one of said end dikes having a burner head portion on said supply pipe terminating at an inner side face portion of said dike and spaced above said floor for delivering gaseous hydrocarbons longitudinally inwardly into said space for combustionalong and above said floor and delivering liquid hydrocarbons for combustion along said floor,

said face portion of said end dike sloping outwardly toward said floor,

means contiguous to said burner head portion for igniting fluent hydrocarbons discharged from said burner head portion,

a mound extending from said one of said end dikes,

said supply pipe for fluent hydrocarbons being disposed within and protected by said mound,

said means for igniting including a pilot and a combustible gas supply pipe connected to said pilot,

said combustible gas supply pipe being disposed within and protected by said mound,

said combustible gas supply pipe having a venturi therein for supply of air to said combustible gas supply pipe,

said venturi being disposed within said mound, and

a heat resistant air supply member being disposed exteriorly of said mound and connected to said venturi.
Description: BACKGROUND OF THE INVENTION

1. Field of the Invention

This invention relates to burnpits for disposal by combustion of gaseous and liquid hydrocarbons, including light and heavy hydrocarbons with substantial smoke reduction.

2. Description of the Prior Art

It has heretofore been proposed to employ burnpits, usually rectangular in shape, excavated at the surface of the ground and surrounded by dikes of earth or refractory material.

One common form of burnpit comprised a rectangular pit with a substantially flat bottom and with a fluid hydrocarbon delivery pipe extending through one end wall or dike with an unprotected replaceable tip in the combustion space. The tips andpipe due to flame impingement and exposure were quickly destroyed. Serious difficulties and poor performance were encountered with this type of pit because of its tendency to establish an outer combustion zone surrounding an inner evaporation zone. Theevaporation zone was starved for oxygen to support combustion so that large quantities of unburned hydrocarbons were vaporized and moved upwardly producing very heavy smoke which discharged into the atmosphere with resultant pollution problems. Theheavy smoke at the center blocked the heat from the combustion zone and further aggravated the difficulties. The poor operation resulted in banning the use of burnpits in many places. Most of these burnpits had no pilots or ignition system whichrequired the operating personnel to manually light the waste streams by whatever methods they could improvise.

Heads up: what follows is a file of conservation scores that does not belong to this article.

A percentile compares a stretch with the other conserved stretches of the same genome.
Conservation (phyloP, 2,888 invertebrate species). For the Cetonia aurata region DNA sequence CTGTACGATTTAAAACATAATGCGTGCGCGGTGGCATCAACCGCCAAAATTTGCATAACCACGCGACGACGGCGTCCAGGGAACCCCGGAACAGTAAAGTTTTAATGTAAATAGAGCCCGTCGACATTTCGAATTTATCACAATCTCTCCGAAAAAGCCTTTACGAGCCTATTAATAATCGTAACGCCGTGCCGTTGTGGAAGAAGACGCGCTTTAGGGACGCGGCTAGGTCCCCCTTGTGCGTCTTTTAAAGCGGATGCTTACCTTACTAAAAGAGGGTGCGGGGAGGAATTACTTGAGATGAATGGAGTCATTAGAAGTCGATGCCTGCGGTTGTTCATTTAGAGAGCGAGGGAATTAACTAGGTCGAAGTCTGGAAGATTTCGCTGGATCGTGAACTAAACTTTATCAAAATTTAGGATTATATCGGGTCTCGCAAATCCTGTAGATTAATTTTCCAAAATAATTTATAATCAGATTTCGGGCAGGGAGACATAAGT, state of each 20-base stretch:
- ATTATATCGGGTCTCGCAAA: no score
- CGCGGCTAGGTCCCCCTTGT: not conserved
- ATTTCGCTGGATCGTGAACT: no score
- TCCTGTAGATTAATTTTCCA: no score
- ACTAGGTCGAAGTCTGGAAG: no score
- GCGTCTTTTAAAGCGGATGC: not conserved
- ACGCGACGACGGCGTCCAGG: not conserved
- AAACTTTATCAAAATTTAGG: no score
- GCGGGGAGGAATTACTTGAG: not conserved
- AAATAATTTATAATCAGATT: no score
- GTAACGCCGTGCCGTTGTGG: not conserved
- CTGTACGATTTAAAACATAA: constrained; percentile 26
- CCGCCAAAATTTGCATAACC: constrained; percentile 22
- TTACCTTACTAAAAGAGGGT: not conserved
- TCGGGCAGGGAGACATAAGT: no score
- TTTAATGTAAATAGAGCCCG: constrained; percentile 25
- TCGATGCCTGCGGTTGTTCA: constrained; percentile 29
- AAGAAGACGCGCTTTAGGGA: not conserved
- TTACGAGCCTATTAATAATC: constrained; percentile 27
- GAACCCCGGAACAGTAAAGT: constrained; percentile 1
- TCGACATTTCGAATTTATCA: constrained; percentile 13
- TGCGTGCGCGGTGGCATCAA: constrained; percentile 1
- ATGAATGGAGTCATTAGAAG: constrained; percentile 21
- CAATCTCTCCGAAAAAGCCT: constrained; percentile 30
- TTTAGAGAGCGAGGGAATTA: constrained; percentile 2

In addition, if the wind direction was in the opposite direction from that of the discharge of hydrocarbons from the supply pipe the turn back of the flame quickly resulted in destruction of the pipe tip and of exposed portions of the pipe.

If liquid hydrocarbon discharging from the burner tip was blown back under the tip the heat from the burning quickly destroyed the burner tip.

In U.S. Pat. No. 2,462,822 the burning of a combustible medium such as gasoline on the surface of water contained in concrete gutters along the sides of an airfield is illustrated for dispersing of fog and lighting up the landing field. Noeffective combustion of large quantities of hydrocarbons for disposal is contemplated nor can it be accomplished in that structure.

The British Patent to Bateman, No. 4787 of 1915 shows a rectangular pit for destruction of night soil on a horizontal perforated plate within the pit. No provisions are made for continuous supply of fluid hydrocarbons.

In U.S. Pat. No. 3,749,546 to Reed et al., a pit surrounded by a dike is shown for burning hydrocarbon gas with staged combustion with a multiplicity of gas burners carried at a considerable height on vertical pipes so that there will be acontinuing supply of air from beneath the burners to mix with the gas for combustion. Pilots are not shown but are said to be needed.

No horizontal introduction of fluid hydrocarbons into a burnpit through protected piping is shown nor is any attempt made to divide or direct a horizontally directed flame or supply air thereto.